I find that simple things like function calls and loops, and even just loops incrementing a counter take far more time in Python and Ruby than in Chicken Scheme, Racket, or SBCL.
Why is this so? I often hear people say that slowness is a price you pay for dynamic languages, but Lisps are very dynamic and are not ridiculously slow (they are usually less than 5 times slower than C; Ruby and Python can go into the double digits). Besides, Lisp style uses recursion, and not always tail recursion, a lot, the stack is a linked list of continuations in the heap, etc, which seem to be things that should make Lisp slower than the imperative-style Python and Ruby.
Racket and SBCL are JITted, but Chicken Scheme is either statically compiled, or uses a non-optimizing interpreter, both of which should be badly suited to dynamic languages and slow. Yet even using the naive
csi interpreter for Chicken Scheme (which doesn't even do bytecode compilation!), I get speeds far beyond Python and Ruby.
Why exactly are Python and Ruby so ridiculously slow compared to the similarly dynamic Lisps? Is it because they are object oriented and need huge vtables and type heirarchies?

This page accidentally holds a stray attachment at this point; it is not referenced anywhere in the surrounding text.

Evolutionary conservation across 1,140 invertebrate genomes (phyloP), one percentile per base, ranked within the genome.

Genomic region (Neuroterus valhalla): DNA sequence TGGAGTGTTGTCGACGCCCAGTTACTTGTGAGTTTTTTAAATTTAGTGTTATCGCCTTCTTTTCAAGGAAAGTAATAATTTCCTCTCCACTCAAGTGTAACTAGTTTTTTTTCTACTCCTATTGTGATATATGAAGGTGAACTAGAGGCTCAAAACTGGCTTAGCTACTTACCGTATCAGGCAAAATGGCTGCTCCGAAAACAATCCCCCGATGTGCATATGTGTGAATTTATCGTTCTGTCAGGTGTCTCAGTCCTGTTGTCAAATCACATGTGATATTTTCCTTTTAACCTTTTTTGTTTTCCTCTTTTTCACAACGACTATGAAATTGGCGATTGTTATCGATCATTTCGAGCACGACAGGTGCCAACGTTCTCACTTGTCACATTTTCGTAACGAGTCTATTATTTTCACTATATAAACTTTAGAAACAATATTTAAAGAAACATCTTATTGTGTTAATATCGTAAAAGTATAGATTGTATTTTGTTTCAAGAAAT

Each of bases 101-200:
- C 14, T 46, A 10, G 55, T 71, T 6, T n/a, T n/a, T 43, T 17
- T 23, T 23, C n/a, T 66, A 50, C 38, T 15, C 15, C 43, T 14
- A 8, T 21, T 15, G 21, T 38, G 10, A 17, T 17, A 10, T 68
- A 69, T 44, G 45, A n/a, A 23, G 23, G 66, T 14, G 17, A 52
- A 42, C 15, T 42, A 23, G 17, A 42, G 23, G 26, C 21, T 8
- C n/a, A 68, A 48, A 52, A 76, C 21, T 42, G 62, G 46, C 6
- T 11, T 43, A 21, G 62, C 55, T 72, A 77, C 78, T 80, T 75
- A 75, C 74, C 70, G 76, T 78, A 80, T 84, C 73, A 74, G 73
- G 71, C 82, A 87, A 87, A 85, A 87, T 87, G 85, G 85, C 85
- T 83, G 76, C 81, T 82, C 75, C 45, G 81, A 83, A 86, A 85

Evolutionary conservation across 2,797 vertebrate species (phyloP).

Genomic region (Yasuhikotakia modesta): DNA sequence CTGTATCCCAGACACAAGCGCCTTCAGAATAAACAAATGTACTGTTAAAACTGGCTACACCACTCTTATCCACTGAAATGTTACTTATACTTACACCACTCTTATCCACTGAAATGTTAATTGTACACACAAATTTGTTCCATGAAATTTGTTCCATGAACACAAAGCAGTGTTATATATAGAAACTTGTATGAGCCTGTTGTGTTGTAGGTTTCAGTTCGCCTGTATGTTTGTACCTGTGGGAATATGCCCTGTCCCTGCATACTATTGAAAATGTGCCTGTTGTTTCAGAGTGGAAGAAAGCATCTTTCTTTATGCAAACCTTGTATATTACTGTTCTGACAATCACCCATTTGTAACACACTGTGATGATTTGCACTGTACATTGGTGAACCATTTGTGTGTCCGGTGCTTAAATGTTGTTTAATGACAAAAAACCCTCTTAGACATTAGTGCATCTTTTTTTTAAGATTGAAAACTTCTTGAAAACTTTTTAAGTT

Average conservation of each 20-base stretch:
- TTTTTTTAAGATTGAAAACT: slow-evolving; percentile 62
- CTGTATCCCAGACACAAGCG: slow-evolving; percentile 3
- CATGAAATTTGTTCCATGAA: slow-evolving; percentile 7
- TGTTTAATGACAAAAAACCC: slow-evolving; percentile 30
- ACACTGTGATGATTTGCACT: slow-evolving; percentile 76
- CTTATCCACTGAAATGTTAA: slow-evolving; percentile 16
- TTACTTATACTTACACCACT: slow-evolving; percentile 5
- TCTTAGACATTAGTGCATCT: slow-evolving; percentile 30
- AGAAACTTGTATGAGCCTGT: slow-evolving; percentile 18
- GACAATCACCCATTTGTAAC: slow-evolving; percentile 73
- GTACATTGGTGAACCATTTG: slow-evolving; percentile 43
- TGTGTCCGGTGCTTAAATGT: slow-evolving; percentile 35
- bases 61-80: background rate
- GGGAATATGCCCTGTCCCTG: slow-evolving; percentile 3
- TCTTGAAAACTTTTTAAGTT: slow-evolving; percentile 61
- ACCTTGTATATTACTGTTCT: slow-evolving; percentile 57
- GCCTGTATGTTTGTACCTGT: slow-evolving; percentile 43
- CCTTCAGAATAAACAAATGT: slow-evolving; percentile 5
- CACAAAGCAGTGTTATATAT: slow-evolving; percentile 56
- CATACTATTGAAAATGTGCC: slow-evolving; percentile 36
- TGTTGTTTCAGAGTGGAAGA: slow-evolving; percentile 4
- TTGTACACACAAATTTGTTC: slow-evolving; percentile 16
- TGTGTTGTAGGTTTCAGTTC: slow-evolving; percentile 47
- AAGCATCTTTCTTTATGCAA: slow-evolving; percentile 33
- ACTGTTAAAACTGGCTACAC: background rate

Example: factorial function. Python:
def factorial(n): if n == 0: return 1 else: return n*factorial(n-1) for x in xrange(10000000): i = factorial(10)
#lang racket (define (factorial n) (cond [(zero? n) 1] [else (* n (factorial (sub1 n)))])) (define q 0) (for ([i 10000000]) (set! q (factorial 10)))
ithisa@miyasa /scratch> time racket factorial.rkt racket factorial.rkt 1.00s user 0.03s system 99% cpu 1.032 total ithisa@miyasa /scratch> time python factorial.py python factorial.py 13.66s user 0.01s system 100% cpu 13.653 total